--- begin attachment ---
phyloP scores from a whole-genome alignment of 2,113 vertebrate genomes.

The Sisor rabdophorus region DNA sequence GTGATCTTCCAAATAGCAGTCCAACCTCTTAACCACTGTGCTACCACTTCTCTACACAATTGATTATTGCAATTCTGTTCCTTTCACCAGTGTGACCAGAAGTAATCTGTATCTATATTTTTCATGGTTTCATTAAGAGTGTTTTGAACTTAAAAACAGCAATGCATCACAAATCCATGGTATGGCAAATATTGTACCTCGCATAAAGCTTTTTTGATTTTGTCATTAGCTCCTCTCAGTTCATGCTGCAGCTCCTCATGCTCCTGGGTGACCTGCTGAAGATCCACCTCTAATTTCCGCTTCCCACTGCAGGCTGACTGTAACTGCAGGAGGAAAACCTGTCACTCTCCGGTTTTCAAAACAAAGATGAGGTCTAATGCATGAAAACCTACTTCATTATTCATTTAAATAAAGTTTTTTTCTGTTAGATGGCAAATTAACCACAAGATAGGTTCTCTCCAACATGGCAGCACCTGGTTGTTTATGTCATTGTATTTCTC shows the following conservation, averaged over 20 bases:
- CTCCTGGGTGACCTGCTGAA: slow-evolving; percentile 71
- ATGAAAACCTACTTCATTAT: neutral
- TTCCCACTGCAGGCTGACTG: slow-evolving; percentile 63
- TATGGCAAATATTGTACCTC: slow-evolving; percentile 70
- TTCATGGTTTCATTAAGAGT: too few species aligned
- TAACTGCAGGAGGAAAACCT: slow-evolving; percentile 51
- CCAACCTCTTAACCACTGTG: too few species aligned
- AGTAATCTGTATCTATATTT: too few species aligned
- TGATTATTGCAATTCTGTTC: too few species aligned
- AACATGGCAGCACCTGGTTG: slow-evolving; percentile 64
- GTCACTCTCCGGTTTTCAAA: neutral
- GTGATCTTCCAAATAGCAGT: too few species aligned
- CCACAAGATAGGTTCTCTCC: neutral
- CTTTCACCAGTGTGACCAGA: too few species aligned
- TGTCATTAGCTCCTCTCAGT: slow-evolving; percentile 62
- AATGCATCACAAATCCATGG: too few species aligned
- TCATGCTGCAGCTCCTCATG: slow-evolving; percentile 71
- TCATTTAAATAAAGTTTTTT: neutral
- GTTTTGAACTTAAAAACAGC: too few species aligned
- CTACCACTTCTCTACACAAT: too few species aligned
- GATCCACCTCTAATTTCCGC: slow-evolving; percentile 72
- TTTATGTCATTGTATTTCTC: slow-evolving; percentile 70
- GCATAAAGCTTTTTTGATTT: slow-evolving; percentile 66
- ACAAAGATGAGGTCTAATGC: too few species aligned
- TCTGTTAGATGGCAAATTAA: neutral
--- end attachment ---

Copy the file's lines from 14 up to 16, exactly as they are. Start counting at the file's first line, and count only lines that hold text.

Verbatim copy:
- GTGATCTTCCAAATAGCAGT: too few species aligned
- CCACAAGATAGGTTCTCTCC: neutral
- CTTTCACCAGTGTGACCAGA: too few species aligned